For the sake of MPG and aerodynamicist all the style and power of the past has been lost. I know the climate thing but I often wonder what designs and engine modifications could have been accomplished if we only…oh well. I am now and always will be that 8 cylinder guy still driving my 305-87 MC SS and my 5.7 liter 300S.

    I wouldn’t agree in saying we lost the power of the past. Each of the big three automakers has a turn-key option for anyone wanting 700hp and they can drive it off the dealer lot. Sure, cars don’t look like they used to (and sometimes that a good thing) but we have power in spades these days–all with better MPG than ever.

    Good story. Keep up the good work!

    A guy who owned a 1970 LS6 once came out of the Dairy Queen parking lot sideways in 1st gear, hopped sideways in 2nd, torque slid left in 3rd and chirped in 4th.

    Nice, but never my favourite Malibu body style; that would be the 1966-67. Second choice would have been the new style for 1978 (no big blocks then, though!) In 1970, I would have much rather driven a Monte Carlo SS454.

    The great 70 Chevelle. The car that got me hooked. My buddy Had a 1972 396/402 in it 4 speed. Taped a &100 bill to the dash. Said it was mine if i could grab it after he dumped the clutch. I did not get the $. Instead, i got a memory. Of a lifetime. Thanks Buck

    Guy in my home town has had a 70 LS5 that he bought new when he got back from Nam. Black with white stripes like the feature car, but he put Ansen Sprints on it. Last time I talked to him about it, I think he said it had 64k miles. He said he tried to order the LS6, but they wouldn’t let him, hence the LS5. Beautiful car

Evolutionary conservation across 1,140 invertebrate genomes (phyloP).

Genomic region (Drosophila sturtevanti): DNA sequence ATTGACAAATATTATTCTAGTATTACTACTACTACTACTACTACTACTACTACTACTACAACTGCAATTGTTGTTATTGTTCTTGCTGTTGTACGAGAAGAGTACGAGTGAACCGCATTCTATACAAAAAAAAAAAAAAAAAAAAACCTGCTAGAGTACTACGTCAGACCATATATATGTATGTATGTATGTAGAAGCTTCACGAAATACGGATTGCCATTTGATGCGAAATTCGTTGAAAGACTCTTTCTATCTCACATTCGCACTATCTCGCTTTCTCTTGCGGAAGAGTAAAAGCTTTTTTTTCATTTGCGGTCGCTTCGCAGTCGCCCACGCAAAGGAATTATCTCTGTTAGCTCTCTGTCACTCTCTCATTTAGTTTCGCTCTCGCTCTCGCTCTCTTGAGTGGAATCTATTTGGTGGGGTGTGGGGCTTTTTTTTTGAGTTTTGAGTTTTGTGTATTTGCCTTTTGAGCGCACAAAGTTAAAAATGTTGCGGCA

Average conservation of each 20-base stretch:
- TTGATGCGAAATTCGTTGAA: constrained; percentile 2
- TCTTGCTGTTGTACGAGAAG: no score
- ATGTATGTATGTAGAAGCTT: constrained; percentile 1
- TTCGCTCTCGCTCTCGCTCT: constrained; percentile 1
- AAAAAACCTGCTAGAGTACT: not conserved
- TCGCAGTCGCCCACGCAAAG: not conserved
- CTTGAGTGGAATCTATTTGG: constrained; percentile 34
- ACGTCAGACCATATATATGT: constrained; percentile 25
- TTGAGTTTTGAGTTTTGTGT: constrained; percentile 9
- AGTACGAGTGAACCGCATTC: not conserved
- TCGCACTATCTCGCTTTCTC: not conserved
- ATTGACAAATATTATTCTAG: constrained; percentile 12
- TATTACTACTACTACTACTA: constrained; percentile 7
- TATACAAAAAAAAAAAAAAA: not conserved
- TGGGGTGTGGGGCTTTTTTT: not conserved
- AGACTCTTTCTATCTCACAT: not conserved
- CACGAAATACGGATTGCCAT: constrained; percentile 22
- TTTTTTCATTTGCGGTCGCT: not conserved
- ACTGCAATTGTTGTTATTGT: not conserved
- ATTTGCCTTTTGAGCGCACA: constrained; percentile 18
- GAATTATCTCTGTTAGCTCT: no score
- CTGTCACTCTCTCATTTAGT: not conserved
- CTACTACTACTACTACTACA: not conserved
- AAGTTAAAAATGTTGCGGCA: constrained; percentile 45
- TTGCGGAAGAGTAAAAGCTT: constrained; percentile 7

I’ve always been partial to the ‘68s, but I had a ‘71 Chevelle “Heavy Chevy.” Mostly marketing, I guess. It had a 350 and a three speed manual, and not much else. When I bought it I swapped out the trans for a four speed, and then later a Turbo-Hydramatic auto. It was pretty raw. Maybe not appropriate for a young up-and-coming professional. I sold it and bought a ‘72 Monte Carlo SS454. 🙂

    It’s replaced the ’55 as my favorite, not-a-Corvette, Chevrolet. (I currently own a ’14 C7 with 14,500 miles.)

    Worked at a Chevy dealer in Orange Co. in early 70s. Cust. ordered a 70 Chevelle LS6 that came in one day. Red/black. Beefed turbo 400. Yes, factory. After servicing it, of course I had to check it. W/o torquing it up it lit up the tires for a hundred yards, and smoke!!! Of course someone saw what I did in that quiet neighborhood and this 20 year old was working at down the road motors by the end of the week